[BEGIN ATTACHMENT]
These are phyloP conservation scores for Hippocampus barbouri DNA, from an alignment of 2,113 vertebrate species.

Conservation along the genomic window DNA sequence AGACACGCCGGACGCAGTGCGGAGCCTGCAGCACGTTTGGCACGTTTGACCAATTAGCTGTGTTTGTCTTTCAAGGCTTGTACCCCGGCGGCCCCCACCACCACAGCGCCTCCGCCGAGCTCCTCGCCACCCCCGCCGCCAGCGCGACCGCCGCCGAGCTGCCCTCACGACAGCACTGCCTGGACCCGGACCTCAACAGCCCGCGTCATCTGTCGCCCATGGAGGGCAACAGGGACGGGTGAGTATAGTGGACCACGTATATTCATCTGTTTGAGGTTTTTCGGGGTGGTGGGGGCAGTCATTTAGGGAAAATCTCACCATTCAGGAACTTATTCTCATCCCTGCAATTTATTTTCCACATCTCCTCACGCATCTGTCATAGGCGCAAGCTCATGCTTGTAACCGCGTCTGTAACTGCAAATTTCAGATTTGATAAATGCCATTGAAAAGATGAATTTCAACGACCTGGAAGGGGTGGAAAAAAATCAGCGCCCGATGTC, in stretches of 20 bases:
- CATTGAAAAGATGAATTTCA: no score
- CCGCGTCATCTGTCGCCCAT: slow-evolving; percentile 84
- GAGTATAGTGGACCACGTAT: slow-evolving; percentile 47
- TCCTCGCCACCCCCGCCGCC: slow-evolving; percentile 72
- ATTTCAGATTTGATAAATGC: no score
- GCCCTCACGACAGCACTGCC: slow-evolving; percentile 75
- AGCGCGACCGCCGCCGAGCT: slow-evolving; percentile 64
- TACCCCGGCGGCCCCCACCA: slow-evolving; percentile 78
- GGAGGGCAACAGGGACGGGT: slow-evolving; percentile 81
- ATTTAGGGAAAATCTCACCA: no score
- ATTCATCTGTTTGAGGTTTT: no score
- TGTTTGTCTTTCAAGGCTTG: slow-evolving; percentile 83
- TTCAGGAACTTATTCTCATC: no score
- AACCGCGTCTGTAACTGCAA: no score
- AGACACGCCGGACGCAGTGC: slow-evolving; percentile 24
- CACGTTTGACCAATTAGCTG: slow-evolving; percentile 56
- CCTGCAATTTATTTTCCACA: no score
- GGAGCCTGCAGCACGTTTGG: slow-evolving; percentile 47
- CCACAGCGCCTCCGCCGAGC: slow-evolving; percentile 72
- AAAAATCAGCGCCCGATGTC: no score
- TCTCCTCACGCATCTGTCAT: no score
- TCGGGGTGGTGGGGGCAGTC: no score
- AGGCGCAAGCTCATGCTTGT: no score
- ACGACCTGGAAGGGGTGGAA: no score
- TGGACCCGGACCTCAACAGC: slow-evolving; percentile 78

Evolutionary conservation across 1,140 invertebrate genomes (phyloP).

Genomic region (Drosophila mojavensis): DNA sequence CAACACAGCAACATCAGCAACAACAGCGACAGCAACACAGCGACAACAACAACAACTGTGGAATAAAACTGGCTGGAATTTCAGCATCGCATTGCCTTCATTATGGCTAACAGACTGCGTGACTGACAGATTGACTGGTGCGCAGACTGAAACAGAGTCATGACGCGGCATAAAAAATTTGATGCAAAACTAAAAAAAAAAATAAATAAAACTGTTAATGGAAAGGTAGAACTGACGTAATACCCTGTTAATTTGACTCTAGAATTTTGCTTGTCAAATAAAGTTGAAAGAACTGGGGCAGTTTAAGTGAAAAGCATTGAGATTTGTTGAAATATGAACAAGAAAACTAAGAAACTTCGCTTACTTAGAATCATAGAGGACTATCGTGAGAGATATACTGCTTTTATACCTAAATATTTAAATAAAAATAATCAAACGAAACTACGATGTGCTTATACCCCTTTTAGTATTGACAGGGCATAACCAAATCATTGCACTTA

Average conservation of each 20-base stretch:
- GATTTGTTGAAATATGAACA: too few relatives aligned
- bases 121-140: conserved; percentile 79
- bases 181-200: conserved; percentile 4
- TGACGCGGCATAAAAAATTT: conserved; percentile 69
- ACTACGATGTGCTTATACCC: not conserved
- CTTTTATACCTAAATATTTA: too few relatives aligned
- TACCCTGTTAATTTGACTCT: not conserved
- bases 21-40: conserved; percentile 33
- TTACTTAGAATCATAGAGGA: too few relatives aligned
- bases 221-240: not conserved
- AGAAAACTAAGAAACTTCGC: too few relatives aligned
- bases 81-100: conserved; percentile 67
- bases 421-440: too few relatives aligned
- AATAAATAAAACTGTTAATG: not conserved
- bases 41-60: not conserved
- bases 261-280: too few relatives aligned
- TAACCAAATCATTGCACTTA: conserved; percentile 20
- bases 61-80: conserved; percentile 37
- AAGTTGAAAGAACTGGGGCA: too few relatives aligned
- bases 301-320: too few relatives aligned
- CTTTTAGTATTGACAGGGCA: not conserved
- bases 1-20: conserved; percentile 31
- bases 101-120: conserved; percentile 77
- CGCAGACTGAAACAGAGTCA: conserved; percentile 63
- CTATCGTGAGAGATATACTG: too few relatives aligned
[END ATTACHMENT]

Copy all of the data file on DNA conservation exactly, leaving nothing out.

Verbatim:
These are phyloP conservation scores for Hippocampus barbouri DNA, from an alignment of 2,113 vertebrate species.

Conservation along the genomic window DNA sequence AGACACGCCGGACGCAGTGCGGAGCCTGCAGCACGTTTGGCACGTTTGACCAATTAGCTGTGTTTGTCTTTCAAGGCTTGTACCCCGGCGGCCCCCACCACCACAGCGCCTCCGCCGAGCTCCTCGCCACCCCCGCCGCCAGCGCGACCGCCGCCGAGCTGCCCTCACGACAGCACTGCCTGGACCCGGACCTCAACAGCCCGCGTCATCTGTCGCCCATGGAGGGCAACAGGGACGGGTGAGTATAGTGGACCACGTATATTCATCTGTTTGAGGTTTTTCGGGGTGGTGGGGGCAGTCATTTAGGGAAAATCTCACCATTCAGGAACTTATTCTCATCCCTGCAATTTATTTTCCACATCTCCTCACGCATCTGTCATAGGCGCAAGCTCATGCTTGTAACCGCGTCTGTAACTGCAAATTTCAGATTTGATAAATGCCATTGAAAAGATGAATTTCAACGACCTGGAAGGGGTGGAAAAAAATCAGCGCCCGATGTC, in stretches of 20 bases:
- CATTGAAAAGATGAATTTCA: no score
- CCGCGTCATCTGTCGCCCAT: slow-evolving; percentile 84
- GAGTATAGTGGACCACGTAT: slow-evolving; percentile 47
- TCCTCGCCACCCCCGCCGCC: slow-evolving; percentile 72
- ATTTCAGATTTGATAAATGC: no score
- GCCCTCACGACAGCACTGCC: slow-evolving; percentile 75
- AGCGCGACCGCCGCCGAGCT: slow-evolving; percentile 64
- TACCCCGGCGGCCCCCACCA: slow-evolving; percentile 78
- GGAGGGCAACAGGGACGGGT: slow-evolving; percentile 81
- ATTTAGGGAAAATCTCACCA: no score
- ATTCATCTGTTTGAGGTTTT: no score
- TGTTTGTCTTTCAAGGCTTG: slow-evolving; percentile 83
- TTCAGGAACTTATTCTCATC: no score
- AACCGCGTCTGTAACTGCAA: no score
- AGACACGCCGGACGCAGTGC: slow-evolving; percentile 24
- CACGTTTGACCAATTAGCTG: slow-evolving; percentile 56
- CCTGCAATTTATTTTCCACA: no score
- GGAGCCTGCAGCACGTTTGG: slow-evolving; percentile 47
- CCACAGCGCCTCCGCCGAGC: slow-evolving; percentile 72
- AAAAATCAGCGCCCGATGTC: no score
- TCTCCTCACGCATCTGTCAT: no score
- TCGGGGTGGTGGGGGCAGTC: no score
- AGGCGCAAGCTCATGCTTGT: no score
- ACGACCTGGAAGGGGTGGAA: no score
- TGGACCCGGACCTCAACAGC: slow-evolving; percentile 78

Evolutionary conservation across 1,140 invertebrate genomes (phyloP).

Genomic region (Drosophila mojavensis): DNA sequence CAACACAGCAACATCAGCAACAACAGCGACAGCAACACAGCGACAACAACAACAACTGTGGAATAAAACTGGCTGGAATTTCAGCATCGCATTGCCTTCATTATGGCTAACAGACTGCGTGACTGACAGATTGACTGGTGCGCAGACTGAAACAGAGTCATGACGCGGCATAAAAAATTTGATGCAAAACTAAAAAAAAAAATAAATAAAACTGTTAATGGAAAGGTAGAACTGACGTAATACCCTGTTAATTTGACTCTAGAATTTTGCTTGTCAAATAAAGTTGAAAGAACTGGGGCAGTTTAAGTGAAAAGCATTGAGATTTGTTGAAATATGAACAAGAAAACTAAGAAACTTCGCTTACTTAGAATCATAGAGGACTATCGTGAGAGATATACTGCTTTTATACCTAAATATTTAAATAAAAATAATCAAACGAAACTACGATGTGCTTATACCCCTTTTAGTATTGACAGGGCATAACCAAATCATTGCACTTA

Average conservation of each 20-base stretch:
- GATTTGTTGAAATATGAACA: too few relatives aligned
- bases 121-140: conserved; percentile 79
- bases 181-200: conserved; percentile 4
- TGACGCGGCATAAAAAATTT: conserved; percentile 69
- ACTACGATGTGCTTATACCC: not conserved
- CTTTTATACCTAAATATTTA: too few relatives aligned
- TACCCTGTTAATTTGACTCT: not conserved
- bases 21-40: conserved; percentile 33
- TTACTTAGAATCATAGAGGA: too few relatives aligned
- bases 221-240: not conserved
- AGAAAACTAAGAAACTTCGC: too few relatives aligned
- bases 81-100: conserved; percentile 67
- bases 421-440: too few relatives aligned
- AATAAATAAAACTGTTAATG: not conserved
- bases 41-60: not conserved
- bases 261-280: too few relatives aligned
- TAACCAAATCATTGCACTTA: conserved; percentile 20
- bases 61-80: conserved; percentile 37
- AAGTTGAAAGAACTGGGGCA: too few relatives aligned
- bases 301-320: too few relatives aligned
- CTTTTAGTATTGACAGGGCA: not conserved
- bases 1-20: conserved; percentile 31
- bases 101-120: conserved; percentile 77
- CGCAGACTGAAACAGAGTCA: conserved; percentile 63
- CTATCGTGAGAGATATACTG: too few relatives aligned